Hello World, my name is Becky Schnekser, a K-5 Science Educator Explorer and field scientist from Virginia Beach, VA, USA. I am passionate about doing science whether in the depths of the Peruvian Amazon, geothermal systems of Iceland, or with my young scientists at school. Science is real, it is happening all around us--all of the time; it’s important that we as humans recognize that and take advantage of the opportunities to learn that constantly surround us.

My journey in the world of science and education can be likened to a Greek Tragedy turned Rom-Com (romantic comedy) over the course of about thirty-three years. You see, I have always loved science, especially the outdoors. Problem-solving and thinking critically about challenges is something I enjoy which is literally science and more specifically STEM and design thinking at work.

The Greek Tragedy portion of my journey came to a culmination in my third-grade classroom. I was told, based on my results after a timed multiplication test, that I was not good at math. My teacher added, “You will never be good at science either.” This was the proverbial mic drop and one that would crush me and stunt my progress as a scientist for nearly twenty-five years. I maintained “liking” science, but I lost my confidence, I lost a piece of who I was, my curiosity to learn was harmed. Through the rest of my years in school, even through college, my science and math spark would light up at random times, in a chemistry lab, in algebra class, problem-solving a piece of computer programming that wasn’t quite working correctly, but I still didn’t see myself as a scientist or someone who was good at science or math. Professors in college and other mentors were always astonished when I told them I wasn’t good at math or science and I would repeatedly turn my back to opportunities that would bring me into those fields.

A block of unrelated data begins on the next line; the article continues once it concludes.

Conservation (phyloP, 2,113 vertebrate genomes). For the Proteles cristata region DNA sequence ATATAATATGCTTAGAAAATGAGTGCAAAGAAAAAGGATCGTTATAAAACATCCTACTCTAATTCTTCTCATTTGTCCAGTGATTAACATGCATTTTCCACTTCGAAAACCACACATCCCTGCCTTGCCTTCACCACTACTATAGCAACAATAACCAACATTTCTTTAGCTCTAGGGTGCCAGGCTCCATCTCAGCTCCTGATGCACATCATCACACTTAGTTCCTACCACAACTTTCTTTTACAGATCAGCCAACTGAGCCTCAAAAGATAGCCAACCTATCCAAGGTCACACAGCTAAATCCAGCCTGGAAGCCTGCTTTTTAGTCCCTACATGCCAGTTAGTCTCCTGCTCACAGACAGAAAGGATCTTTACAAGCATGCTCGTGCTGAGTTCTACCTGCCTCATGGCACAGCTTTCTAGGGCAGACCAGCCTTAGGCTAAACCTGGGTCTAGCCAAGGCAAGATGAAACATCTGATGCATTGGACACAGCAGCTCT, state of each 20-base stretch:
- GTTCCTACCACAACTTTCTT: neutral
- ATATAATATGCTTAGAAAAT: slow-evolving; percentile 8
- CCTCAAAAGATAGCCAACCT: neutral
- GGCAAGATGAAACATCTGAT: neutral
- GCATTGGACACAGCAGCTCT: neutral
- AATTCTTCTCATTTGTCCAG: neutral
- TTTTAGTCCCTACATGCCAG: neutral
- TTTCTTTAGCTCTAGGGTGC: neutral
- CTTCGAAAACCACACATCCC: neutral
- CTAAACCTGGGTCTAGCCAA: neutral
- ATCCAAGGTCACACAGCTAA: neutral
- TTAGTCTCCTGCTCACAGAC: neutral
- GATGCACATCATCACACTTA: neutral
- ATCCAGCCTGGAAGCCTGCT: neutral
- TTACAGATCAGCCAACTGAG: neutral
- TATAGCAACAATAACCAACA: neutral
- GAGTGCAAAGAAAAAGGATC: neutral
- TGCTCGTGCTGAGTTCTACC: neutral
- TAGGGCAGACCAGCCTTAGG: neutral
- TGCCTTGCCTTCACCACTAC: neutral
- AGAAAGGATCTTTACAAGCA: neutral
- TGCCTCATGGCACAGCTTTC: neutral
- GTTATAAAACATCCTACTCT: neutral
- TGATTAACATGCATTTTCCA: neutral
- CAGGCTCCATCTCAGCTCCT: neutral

What I did know for sure though, all along, is that I never wanted to be an adult, a teacher, or a mentor who told someone they weren’t good at something or that they couldn't be or do something they clearly had a passion for. I knew I wanted to encourage others to follow their passions, even if some of their skills were not quite mastered, I wanted to support their development rather than stunt it.

It took me until my 33rd year on this planet to realize that what I did for others, I did not do for myself. I remember seeking opportunities to grow as a science teacher and realizing that what I really wanted was to do science as a way to develop my own skills--so that’s exactly what I did. I wrote a grant for funding to go to the Amazon with a field team to experience field science as a contributing member of a team, rather than a passive learner immersed in textbooks and traditional classroom courses. While traditional courses and textbooks are a valid way to learn, I wholeheartedly believe that being immersed in an experience allows for authenticity in the learning of new skills and concepts.

Being in the field made me realize my own identity as a scientist and explorer. It also reignited my passion for math, science, and STEM. In that first field experience, I re-committed to being my authentic self and unapologetically pursuing my passions.